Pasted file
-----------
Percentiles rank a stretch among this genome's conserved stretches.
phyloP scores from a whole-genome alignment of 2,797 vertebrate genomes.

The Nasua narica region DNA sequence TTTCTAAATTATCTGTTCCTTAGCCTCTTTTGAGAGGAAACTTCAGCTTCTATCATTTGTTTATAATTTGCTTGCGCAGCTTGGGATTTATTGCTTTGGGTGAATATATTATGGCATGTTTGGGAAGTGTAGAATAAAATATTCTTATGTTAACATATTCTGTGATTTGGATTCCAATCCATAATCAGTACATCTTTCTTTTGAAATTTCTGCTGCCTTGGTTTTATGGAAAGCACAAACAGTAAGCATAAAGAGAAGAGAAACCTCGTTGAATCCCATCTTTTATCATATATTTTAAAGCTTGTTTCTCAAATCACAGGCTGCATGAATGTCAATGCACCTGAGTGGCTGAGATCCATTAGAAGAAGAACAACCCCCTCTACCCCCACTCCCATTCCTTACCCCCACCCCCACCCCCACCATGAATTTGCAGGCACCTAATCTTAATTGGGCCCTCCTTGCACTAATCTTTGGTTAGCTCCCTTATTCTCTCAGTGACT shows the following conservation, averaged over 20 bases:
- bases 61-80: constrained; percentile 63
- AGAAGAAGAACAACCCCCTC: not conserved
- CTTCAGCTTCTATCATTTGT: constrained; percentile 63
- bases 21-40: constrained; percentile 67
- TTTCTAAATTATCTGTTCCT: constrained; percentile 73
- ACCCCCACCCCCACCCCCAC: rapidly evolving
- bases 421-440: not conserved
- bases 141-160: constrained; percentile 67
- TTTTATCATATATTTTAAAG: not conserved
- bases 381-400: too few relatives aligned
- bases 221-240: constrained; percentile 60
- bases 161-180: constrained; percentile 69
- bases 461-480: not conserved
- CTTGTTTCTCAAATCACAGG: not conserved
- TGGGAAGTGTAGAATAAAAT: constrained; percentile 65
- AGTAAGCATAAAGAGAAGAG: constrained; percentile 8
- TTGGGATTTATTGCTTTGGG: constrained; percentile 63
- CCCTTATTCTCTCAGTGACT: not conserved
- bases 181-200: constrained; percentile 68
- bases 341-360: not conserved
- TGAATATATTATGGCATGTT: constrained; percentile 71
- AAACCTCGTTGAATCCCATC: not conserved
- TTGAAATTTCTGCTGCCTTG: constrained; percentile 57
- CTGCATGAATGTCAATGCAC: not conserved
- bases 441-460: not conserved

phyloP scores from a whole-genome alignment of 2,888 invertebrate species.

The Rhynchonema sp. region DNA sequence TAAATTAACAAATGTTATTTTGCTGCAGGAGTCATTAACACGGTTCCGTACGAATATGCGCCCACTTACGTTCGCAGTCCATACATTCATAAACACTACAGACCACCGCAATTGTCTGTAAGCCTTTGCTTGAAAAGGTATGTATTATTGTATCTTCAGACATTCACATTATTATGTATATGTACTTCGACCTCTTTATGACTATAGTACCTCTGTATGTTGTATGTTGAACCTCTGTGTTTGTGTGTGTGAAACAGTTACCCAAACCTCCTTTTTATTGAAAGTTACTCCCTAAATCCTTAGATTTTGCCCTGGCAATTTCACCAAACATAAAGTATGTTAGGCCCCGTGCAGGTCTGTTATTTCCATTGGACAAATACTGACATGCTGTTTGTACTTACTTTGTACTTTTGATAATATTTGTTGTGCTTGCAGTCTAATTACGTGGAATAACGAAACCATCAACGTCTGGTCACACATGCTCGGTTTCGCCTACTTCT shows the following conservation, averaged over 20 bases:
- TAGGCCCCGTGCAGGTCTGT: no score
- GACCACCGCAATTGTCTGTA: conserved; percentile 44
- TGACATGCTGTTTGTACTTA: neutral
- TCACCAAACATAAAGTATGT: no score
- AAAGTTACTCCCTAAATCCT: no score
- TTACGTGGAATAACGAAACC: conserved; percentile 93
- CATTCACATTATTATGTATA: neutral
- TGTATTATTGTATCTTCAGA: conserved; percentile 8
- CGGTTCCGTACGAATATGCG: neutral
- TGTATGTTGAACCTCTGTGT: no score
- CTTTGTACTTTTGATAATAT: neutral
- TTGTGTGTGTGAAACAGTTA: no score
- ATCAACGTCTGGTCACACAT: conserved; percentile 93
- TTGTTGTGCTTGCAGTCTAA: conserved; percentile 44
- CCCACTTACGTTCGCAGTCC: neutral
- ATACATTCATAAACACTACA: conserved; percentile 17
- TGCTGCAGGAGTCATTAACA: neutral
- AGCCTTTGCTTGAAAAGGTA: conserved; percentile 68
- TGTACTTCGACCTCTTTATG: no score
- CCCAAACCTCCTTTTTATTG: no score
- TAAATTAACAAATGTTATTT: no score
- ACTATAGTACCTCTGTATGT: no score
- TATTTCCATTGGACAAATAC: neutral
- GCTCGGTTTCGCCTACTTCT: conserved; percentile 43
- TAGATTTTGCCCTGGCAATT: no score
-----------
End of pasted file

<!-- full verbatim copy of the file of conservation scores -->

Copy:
Percentiles rank a stretch among this genome's conserved stretches.
phyloP scores from a whole-genome alignment of 2,797 vertebrate genomes.

The Nasua narica region DNA sequence TTTCTAAATTATCTGTTCCTTAGCCTCTTTTGAGAGGAAACTTCAGCTTCTATCATTTGTTTATAATTTGCTTGCGCAGCTTGGGATTTATTGCTTTGGGTGAATATATTATGGCATGTTTGGGAAGTGTAGAATAAAATATTCTTATGTTAACATATTCTGTGATTTGGATTCCAATCCATAATCAGTACATCTTTCTTTTGAAATTTCTGCTGCCTTGGTTTTATGGAAAGCACAAACAGTAAGCATAAAGAGAAGAGAAACCTCGTTGAATCCCATCTTTTATCATATATTTTAAAGCTTGTTTCTCAAATCACAGGCTGCATGAATGTCAATGCACCTGAGTGGCTGAGATCCATTAGAAGAAGAACAACCCCCTCTACCCCCACTCCCATTCCTTACCCCCACCCCCACCCCCACCATGAATTTGCAGGCACCTAATCTTAATTGGGCCCTCCTTGCACTAATCTTTGGTTAGCTCCCTTATTCTCTCAGTGACT shows the following conservation, averaged over 20 bases:
- bases 61-80: constrained; percentile 63
- AGAAGAAGAACAACCCCCTC: not conserved
- CTTCAGCTTCTATCATTTGT: constrained; percentile 63
- bases 21-40: constrained; percentile 67
- TTTCTAAATTATCTGTTCCT: constrained; percentile 73
- ACCCCCACCCCCACCCCCAC: rapidly evolving
- bases 421-440: not conserved
- bases 141-160: constrained; percentile 67
- TTTTATCATATATTTTAAAG: not conserved
- bases 381-400: too few relatives aligned
- bases 221-240: constrained; percentile 60
- bases 161-180: constrained; percentile 69
- bases 461-480: not conserved
- CTTGTTTCTCAAATCACAGG: not conserved
- TGGGAAGTGTAGAATAAAAT: constrained; percentile 65
- AGTAAGCATAAAGAGAAGAG: constrained; percentile 8
- TTGGGATTTATTGCTTTGGG: constrained; percentile 63
- CCCTTATTCTCTCAGTGACT: not conserved
- bases 181-200: constrained; percentile 68
- bases 341-360: not conserved
- TGAATATATTATGGCATGTT: constrained; percentile 71
- AAACCTCGTTGAATCCCATC: not conserved
- TTGAAATTTCTGCTGCCTTG: constrained; percentile 57
- CTGCATGAATGTCAATGCAC: not conserved
- bases 441-460: not conserved

phyloP scores from a whole-genome alignment of 2,888 invertebrate species.

The Rhynchonema sp. region DNA sequence TAAATTAACAAATGTTATTTTGCTGCAGGAGTCATTAACACGGTTCCGTACGAATATGCGCCCACTTACGTTCGCAGTCCATACATTCATAAACACTACAGACCACCGCAATTGTCTGTAAGCCTTTGCTTGAAAAGGTATGTATTATTGTATCTTCAGACATTCACATTATTATGTATATGTACTTCGACCTCTTTATGACTATAGTACCTCTGTATGTTGTATGTTGAACCTCTGTGTTTGTGTGTGTGAAACAGTTACCCAAACCTCCTTTTTATTGAAAGTTACTCCCTAAATCCTTAGATTTTGCCCTGGCAATTTCACCAAACATAAAGTATGTTAGGCCCCGTGCAGGTCTGTTATTTCCATTGGACAAATACTGACATGCTGTTTGTACTTACTTTGTACTTTTGATAATATTTGTTGTGCTTGCAGTCTAATTACGTGGAATAACGAAACCATCAACGTCTGGTCACACATGCTCGGTTTCGCCTACTTCT shows the following conservation, averaged over 20 bases:
- TAGGCCCCGTGCAGGTCTGT: no score
- GACCACCGCAATTGTCTGTA: conserved; percentile 44
- TGACATGCTGTTTGTACTTA: neutral
- TCACCAAACATAAAGTATGT: no score
- AAAGTTACTCCCTAAATCCT: no score
- TTACGTGGAATAACGAAACC: conserved; percentile 93
- CATTCACATTATTATGTATA: neutral
- TGTATTATTGTATCTTCAGA: conserved; percentile 8
- CGGTTCCGTACGAATATGCG: neutral
- TGTATGTTGAACCTCTGTGT: no score
- CTTTGTACTTTTGATAATAT: neutral
- TTGTGTGTGTGAAACAGTTA: no score
- ATCAACGTCTGGTCACACAT: conserved; percentile 93
- TTGTTGTGCTTGCAGTCTAA: conserved; percentile 44
- CCCACTTACGTTCGCAGTCC: neutral
- ATACATTCATAAACACTACA: conserved; percentile 17
- TGCTGCAGGAGTCATTAACA: neutral
- AGCCTTTGCTTGAAAAGGTA: conserved; percentile 68
- TGTACTTCGACCTCTTTATG: no score
- CCCAAACCTCCTTTTTATTG: no score
- TAAATTAACAAATGTTATTT: no score
- ACTATAGTACCTCTGTATGT: no score
- TATTTCCATTGGACAAATAC: neutral
- GCTCGGTTTCGCCTACTTCT: conserved; percentile 43
- TAGATTTTGCCCTGGCAATT: no score